I spent Sunday at the UCLA Science and Pie extravaganza. It was pretty much food geek heaven. The UCLA Science and Food class had a “science pie” competition for their last public lecture. Students were asked to choose a part of pie making for scientific inquiry and present the results of their research for the public and a group of judges that included two scientists Andrea Kasko and Sally Krasne, the day’s lecturers Christina Tosi and Zoe Nathan, me and Jonathan Gold. It was a combination of old fashioned science project poster displays of inquiry and results along with pie tastings and best of all, two perfectly complementary lectures by pastry chef Tosi and baker Nathan.
Here is the main takeaway I have from the day. If you want to learn how to make a recipe that has very few ingredients don’t turn to a search engine to find the best recipe to do it, ask a librarian to help you instead. Remember that there is a difference between mass-market taste and flavor-textural excellence as defined by masters of the craft. Pie dough recipes are the perfect example of why cookbooks and, in particular, highly reviewed and acclaimed cookbook authors still have such high value for those on a quest for culinary mastery that will result in deliciousness. For that’s the goal, right? Cookbooks played an essential role in teaching me how to cook. I didn’t go to culinary school. Instead I learned from real people whose food I loved and real people whose books I loved. You can’t substitute a “ranking” for a master to transmit cooking knowledge. It’s a physical task and like many physical tasks (think ballet or ceramics), the subtleties are often lost in a boilerplate recipe.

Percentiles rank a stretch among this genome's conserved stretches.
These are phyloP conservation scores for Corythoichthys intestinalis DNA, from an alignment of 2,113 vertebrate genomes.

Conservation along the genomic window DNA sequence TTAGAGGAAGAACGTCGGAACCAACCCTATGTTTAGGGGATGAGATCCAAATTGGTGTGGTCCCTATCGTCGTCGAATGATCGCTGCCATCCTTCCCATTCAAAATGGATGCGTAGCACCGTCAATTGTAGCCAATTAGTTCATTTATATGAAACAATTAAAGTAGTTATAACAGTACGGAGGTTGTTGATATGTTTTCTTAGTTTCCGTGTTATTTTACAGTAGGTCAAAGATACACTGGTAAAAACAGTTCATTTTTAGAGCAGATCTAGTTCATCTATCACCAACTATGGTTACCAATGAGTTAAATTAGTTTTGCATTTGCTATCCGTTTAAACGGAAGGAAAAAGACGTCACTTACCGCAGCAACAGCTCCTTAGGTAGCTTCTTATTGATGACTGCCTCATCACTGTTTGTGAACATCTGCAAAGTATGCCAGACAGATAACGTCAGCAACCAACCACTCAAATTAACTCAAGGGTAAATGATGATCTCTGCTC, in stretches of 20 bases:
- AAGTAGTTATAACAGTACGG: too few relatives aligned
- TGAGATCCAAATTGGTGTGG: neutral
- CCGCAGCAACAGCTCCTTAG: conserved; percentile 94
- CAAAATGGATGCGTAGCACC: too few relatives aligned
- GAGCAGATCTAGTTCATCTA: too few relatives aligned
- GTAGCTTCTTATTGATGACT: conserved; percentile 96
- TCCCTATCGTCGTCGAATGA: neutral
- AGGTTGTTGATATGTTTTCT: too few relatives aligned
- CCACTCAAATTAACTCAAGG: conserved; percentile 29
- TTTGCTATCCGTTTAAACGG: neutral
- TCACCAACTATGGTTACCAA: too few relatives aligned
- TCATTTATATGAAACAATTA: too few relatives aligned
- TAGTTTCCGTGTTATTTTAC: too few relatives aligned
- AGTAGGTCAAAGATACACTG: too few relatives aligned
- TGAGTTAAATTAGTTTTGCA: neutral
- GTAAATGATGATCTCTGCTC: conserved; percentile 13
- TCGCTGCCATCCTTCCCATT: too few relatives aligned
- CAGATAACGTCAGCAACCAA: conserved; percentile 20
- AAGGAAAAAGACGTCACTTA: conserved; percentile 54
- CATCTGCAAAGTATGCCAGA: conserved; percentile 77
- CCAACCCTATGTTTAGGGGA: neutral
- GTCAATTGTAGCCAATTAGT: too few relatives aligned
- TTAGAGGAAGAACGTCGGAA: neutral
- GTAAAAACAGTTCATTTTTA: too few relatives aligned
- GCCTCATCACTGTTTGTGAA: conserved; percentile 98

During the judging I asked the teams where they got their original recipe on which to base their inquiry and experimentation. Over and over again I heard “google”. They figured that the “best” recipes would be those with the highest rankings. That is an interesting but, I think, flawed assumption that we explored in this Good Food interview with computer programmer Lada Adamic who created an algorithm to determine the success of online recipes.
One team even printed on their poster that the “perfect pie ratio is 5-2-1 (flour-fat-liquid)”, which stopped me in my tracks. The real perfect pie ratio is 3-2-1. I learned this from one of my mom’s friends, a talented home baker when I was 12. Ask any professional pie baker and they’ll tell you it’s 3-2-1. In Michael Ruhlman’s book/app Ratio it’s 3-2-1. So where did this young woman get her information? She figured it out from a cursory internet search of a few top ranked recipes. But she was wrong. And she was at UCLA, a repository of an extensive cookbook collection and a gaggle of smart, passionate librarians who would have loved, I’m sure to provide her with the beginning tools she needed in the form of a recipe developed by a “master”.